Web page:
There is an element of cruelty in the Times Higher Education 100 Under 50. Our annual list is ruthlessly sticking to its remit: we rank only institutions under 50 years old.
This means that for no reason other than a happenstance of history we say goodbye this year to the UK’s Keele University, Italy’s University of Trento and Germany’s Ruhr-Universität Bochum. They featured in the 2012 top 100, but because they were founded in 1962 and have this year reached the ripe old age of 51, they cannot be ranked in the 2013 table. This exclusion is a result of their age, not a reflection on their performance.
They won’t be the last. This year’s 100 Under 50 includes only institutions founded in 1963 or later. Next year, the Class of 1963 will be excluded, and so on.
We make no apology for this hard-line approach. The ranking represents a snapshot in time, and is necessarily more volatile than the established global benchmark provided by the Times Higher Education World University Rankings.
While those annual tables are stable and represent the definitive list of the world’s best research-led institutions according to a broad range of common indicators, irrespective of age, history or anything else, the 100 Under 50 is by its nature a more dynamic, changeable affair – a moveable feast, as it were.
Although the World University Rankings are dominated by older (and usually richer) institutions that have had centuries to accumulate wealth and to build deep and rich alumni networks to help bolster their reputations (and fill their coffers), the 100 Under 50 is designed to highlight those universities that have joined the ranks of the world’s finest thanks to rapid development over a relatively short time. It also picks out those that have the greatest potential – the “likely future Harvards and Berkeleys”, as Andrew Oswald, professor of economics at the University of Warwick, has put it.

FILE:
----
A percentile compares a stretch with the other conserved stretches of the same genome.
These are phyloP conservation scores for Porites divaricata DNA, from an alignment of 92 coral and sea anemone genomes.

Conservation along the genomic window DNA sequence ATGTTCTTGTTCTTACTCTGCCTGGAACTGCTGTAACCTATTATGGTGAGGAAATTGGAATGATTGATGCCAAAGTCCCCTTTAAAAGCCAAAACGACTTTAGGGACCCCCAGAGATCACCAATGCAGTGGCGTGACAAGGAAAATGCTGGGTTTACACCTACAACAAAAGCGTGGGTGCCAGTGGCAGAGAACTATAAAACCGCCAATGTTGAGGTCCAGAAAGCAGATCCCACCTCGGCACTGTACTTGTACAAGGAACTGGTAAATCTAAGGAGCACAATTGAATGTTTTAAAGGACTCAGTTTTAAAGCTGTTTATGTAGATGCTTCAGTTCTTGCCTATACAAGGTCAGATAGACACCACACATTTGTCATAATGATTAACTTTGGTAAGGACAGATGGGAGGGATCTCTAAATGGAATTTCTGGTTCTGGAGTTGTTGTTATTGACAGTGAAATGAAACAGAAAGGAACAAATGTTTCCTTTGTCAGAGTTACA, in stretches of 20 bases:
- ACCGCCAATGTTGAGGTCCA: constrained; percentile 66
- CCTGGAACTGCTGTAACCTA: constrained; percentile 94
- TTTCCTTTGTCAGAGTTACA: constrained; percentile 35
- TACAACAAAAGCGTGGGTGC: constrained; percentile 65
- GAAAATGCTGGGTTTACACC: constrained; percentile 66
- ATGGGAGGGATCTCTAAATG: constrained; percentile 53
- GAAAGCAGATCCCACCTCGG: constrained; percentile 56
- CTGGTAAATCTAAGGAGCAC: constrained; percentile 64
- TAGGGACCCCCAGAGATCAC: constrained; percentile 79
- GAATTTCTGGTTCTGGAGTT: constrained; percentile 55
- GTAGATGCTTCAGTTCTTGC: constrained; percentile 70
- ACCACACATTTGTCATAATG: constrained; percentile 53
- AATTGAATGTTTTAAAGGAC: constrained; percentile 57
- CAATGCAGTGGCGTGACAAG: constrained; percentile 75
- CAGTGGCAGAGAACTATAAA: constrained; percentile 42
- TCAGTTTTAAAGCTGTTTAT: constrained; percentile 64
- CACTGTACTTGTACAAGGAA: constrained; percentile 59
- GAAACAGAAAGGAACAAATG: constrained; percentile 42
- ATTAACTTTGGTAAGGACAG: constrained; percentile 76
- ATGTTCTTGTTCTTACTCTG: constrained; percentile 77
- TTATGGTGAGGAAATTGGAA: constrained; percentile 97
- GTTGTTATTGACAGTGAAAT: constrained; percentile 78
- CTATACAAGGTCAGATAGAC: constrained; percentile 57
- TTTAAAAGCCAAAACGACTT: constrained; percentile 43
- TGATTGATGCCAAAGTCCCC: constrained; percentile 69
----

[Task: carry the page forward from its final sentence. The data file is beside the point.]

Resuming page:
Settling on a yardstick for “young” institutions was tough but extensive consultation with our expert advisory group suggested that 50 years was about right: long enough to develop the sophisticated infrastructure and concentrations of talent needed to deliver world-class teaching and research but short enough to be considered youthful. The 50-year benchmark also captures something of the golden age of higher education expansion in the 1960s, particularly seen in the UK and Australia.
Deciding how to determine foundation dates was also a headache when even the newest institutions can often trace their origins to the more distant past. But it was agreed that we would start the clock the year that institutions were founded, if purpose-built as universities, or when they attained degree-awarding powers or formal university status if they evolved from another type of body. In terms of mergers, de‑mergers and spin-off institutions, we have had to use our editorial judgement, which is open to debate and which we welcome you to challenge.
But such minutiae should not detract from the exciting purpose of the 100 Under 50: it is a celebration and a showcase of a new breed of globally competitive institutions, neglected by traditional rankings, that has the potential to challenge the established order.